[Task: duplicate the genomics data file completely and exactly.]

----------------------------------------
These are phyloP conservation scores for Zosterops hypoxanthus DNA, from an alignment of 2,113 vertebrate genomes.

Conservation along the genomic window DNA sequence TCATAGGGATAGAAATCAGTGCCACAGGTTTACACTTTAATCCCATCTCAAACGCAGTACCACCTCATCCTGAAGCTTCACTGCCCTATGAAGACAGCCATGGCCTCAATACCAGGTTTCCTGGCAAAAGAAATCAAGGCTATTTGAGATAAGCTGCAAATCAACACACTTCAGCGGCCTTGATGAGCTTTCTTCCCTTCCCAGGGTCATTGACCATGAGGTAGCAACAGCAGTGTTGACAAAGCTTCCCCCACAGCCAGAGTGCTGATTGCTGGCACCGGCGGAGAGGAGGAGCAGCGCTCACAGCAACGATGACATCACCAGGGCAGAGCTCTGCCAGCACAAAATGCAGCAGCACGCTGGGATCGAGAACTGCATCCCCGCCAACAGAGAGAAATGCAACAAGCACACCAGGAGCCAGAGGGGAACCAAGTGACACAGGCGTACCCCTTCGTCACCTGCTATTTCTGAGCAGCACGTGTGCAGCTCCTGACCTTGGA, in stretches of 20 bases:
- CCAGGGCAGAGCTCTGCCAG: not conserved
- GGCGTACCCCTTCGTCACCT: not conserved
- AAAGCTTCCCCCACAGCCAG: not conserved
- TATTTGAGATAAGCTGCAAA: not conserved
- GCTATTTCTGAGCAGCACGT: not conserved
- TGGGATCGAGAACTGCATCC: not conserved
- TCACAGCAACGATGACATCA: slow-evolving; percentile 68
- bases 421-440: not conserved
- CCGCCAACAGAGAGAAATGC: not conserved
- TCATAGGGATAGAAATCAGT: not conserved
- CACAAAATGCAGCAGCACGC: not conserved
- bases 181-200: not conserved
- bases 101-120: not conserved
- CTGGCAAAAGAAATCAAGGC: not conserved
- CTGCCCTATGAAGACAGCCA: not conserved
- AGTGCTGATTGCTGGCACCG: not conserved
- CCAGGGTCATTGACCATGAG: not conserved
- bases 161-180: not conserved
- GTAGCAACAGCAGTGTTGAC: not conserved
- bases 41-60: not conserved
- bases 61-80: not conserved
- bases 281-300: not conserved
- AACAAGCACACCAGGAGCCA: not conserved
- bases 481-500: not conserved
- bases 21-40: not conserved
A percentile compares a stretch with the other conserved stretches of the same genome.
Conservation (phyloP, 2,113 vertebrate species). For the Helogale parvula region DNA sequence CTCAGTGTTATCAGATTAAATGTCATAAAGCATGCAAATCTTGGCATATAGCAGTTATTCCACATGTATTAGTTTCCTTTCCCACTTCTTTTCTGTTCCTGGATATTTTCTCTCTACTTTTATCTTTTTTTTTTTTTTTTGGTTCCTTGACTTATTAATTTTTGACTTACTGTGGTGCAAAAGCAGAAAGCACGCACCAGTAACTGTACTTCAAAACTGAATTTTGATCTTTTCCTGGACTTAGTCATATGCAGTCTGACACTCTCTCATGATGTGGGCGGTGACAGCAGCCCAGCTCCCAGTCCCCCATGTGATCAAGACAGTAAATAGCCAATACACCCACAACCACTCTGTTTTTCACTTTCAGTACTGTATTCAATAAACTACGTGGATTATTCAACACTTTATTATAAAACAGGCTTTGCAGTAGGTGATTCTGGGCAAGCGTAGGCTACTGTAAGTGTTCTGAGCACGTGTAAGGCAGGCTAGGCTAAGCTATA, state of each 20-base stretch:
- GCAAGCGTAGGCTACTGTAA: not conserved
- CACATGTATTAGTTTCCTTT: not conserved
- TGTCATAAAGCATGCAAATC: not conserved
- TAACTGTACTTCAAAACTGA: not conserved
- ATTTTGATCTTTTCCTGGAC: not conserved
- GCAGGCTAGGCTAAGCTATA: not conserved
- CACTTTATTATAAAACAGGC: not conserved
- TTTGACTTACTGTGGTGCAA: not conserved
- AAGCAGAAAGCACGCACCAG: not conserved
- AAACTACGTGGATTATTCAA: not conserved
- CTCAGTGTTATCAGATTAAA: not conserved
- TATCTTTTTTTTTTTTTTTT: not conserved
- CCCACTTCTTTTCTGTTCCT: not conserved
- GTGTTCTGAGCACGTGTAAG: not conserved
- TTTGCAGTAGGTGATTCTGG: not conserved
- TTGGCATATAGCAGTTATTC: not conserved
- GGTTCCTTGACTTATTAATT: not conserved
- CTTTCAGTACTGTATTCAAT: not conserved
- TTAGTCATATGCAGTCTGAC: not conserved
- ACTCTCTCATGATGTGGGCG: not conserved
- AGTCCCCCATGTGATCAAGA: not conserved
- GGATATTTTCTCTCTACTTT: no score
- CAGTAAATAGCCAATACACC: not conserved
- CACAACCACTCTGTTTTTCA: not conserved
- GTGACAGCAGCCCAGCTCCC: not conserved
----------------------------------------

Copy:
These are phyloP conservation scores for Zosterops hypoxanthus DNA, from an alignment of 2,113 vertebrate genomes.

Conservation along the genomic window DNA sequence TCATAGGGATAGAAATCAGTGCCACAGGTTTACACTTTAATCCCATCTCAAACGCAGTACCACCTCATCCTGAAGCTTCACTGCCCTATGAAGACAGCCATGGCCTCAATACCAGGTTTCCTGGCAAAAGAAATCAAGGCTATTTGAGATAAGCTGCAAATCAACACACTTCAGCGGCCTTGATGAGCTTTCTTCCCTTCCCAGGGTCATTGACCATGAGGTAGCAACAGCAGTGTTGACAAAGCTTCCCCCACAGCCAGAGTGCTGATTGCTGGCACCGGCGGAGAGGAGGAGCAGCGCTCACAGCAACGATGACATCACCAGGGCAGAGCTCTGCCAGCACAAAATGCAGCAGCACGCTGGGATCGAGAACTGCATCCCCGCCAACAGAGAGAAATGCAACAAGCACACCAGGAGCCAGAGGGGAACCAAGTGACACAGGCGTACCCCTTCGTCACCTGCTATTTCTGAGCAGCACGTGTGCAGCTCCTGACCTTGGA, in stretches of 20 bases:
- CCAGGGCAGAGCTCTGCCAG: not conserved
- GGCGTACCCCTTCGTCACCT: not conserved
- AAAGCTTCCCCCACAGCCAG: not conserved
- TATTTGAGATAAGCTGCAAA: not conserved
- GCTATTTCTGAGCAGCACGT: not conserved
- TGGGATCGAGAACTGCATCC: not conserved
- TCACAGCAACGATGACATCA: slow-evolving; percentile 68
- bases 421-440: not conserved
- CCGCCAACAGAGAGAAATGC: not conserved
- TCATAGGGATAGAAATCAGT: not conserved
- CACAAAATGCAGCAGCACGC: not conserved
- bases 181-200: not conserved
- bases 101-120: not conserved
- CTGGCAAAAGAAATCAAGGC: not conserved
- CTGCCCTATGAAGACAGCCA: not conserved
- AGTGCTGATTGCTGGCACCG: not conserved
- CCAGGGTCATTGACCATGAG: not conserved
- bases 161-180: not conserved
- GTAGCAACAGCAGTGTTGAC: not conserved
- bases 41-60: not conserved
- bases 61-80: not conserved
- bases 281-300: not conserved
- AACAAGCACACCAGGAGCCA: not conserved
- bases 481-500: not conserved
- bases 21-40: not conserved
A percentile compares a stretch with the other conserved stretches of the same genome.
Conservation (phyloP, 2,113 vertebrate species). For the Helogale parvula region DNA sequence CTCAGTGTTATCAGATTAAATGTCATAAAGCATGCAAATCTTGGCATATAGCAGTTATTCCACATGTATTAGTTTCCTTTCCCACTTCTTTTCTGTTCCTGGATATTTTCTCTCTACTTTTATCTTTTTTTTTTTTTTTTGGTTCCTTGACTTATTAATTTTTGACTTACTGTGGTGCAAAAGCAGAAAGCACGCACCAGTAACTGTACTTCAAAACTGAATTTTGATCTTTTCCTGGACTTAGTCATATGCAGTCTGACACTCTCTCATGATGTGGGCGGTGACAGCAGCCCAGCTCCCAGTCCCCCATGTGATCAAGACAGTAAATAGCCAATACACCCACAACCACTCTGTTTTTCACTTTCAGTACTGTATTCAATAAACTACGTGGATTATTCAACACTTTATTATAAAACAGGCTTTGCAGTAGGTGATTCTGGGCAAGCGTAGGCTACTGTAAGTGTTCTGAGCACGTGTAAGGCAGGCTAGGCTAAGCTATA, state of each 20-base stretch:
- GCAAGCGTAGGCTACTGTAA: not conserved
- CACATGTATTAGTTTCCTTT: not conserved
- TGTCATAAAGCATGCAAATC: not conserved
- TAACTGTACTTCAAAACTGA: not conserved
- ATTTTGATCTTTTCCTGGAC: not conserved
- GCAGGCTAGGCTAAGCTATA: not conserved
- CACTTTATTATAAAACAGGC: not conserved
- TTTGACTTACTGTGGTGCAA: not conserved
- AAGCAGAAAGCACGCACCAG: not conserved
- AAACTACGTGGATTATTCAA: not conserved
- CTCAGTGTTATCAGATTAAA: not conserved
- TATCTTTTTTTTTTTTTTTT: not conserved
- CCCACTTCTTTTCTGTTCCT: not conserved
- GTGTTCTGAGCACGTGTAAG: not conserved
- TTTGCAGTAGGTGATTCTGG: not conserved
- TTGGCATATAGCAGTTATTC: not conserved
- GGTTCCTTGACTTATTAATT: not conserved
- CTTTCAGTACTGTATTCAAT: not conserved
- TTAGTCATATGCAGTCTGAC: not conserved
- ACTCTCTCATGATGTGGGCG: not conserved
- AGTCCCCCATGTGATCAAGA: not conserved
- GGATATTTTCTCTCTACTTT: no score
- CAGTAAATAGCCAATACACC: not conserved
- CACAACCACTCTGTTTTTCA: not conserved
- GTGACAGCAGCCCAGCTCCC: not conserved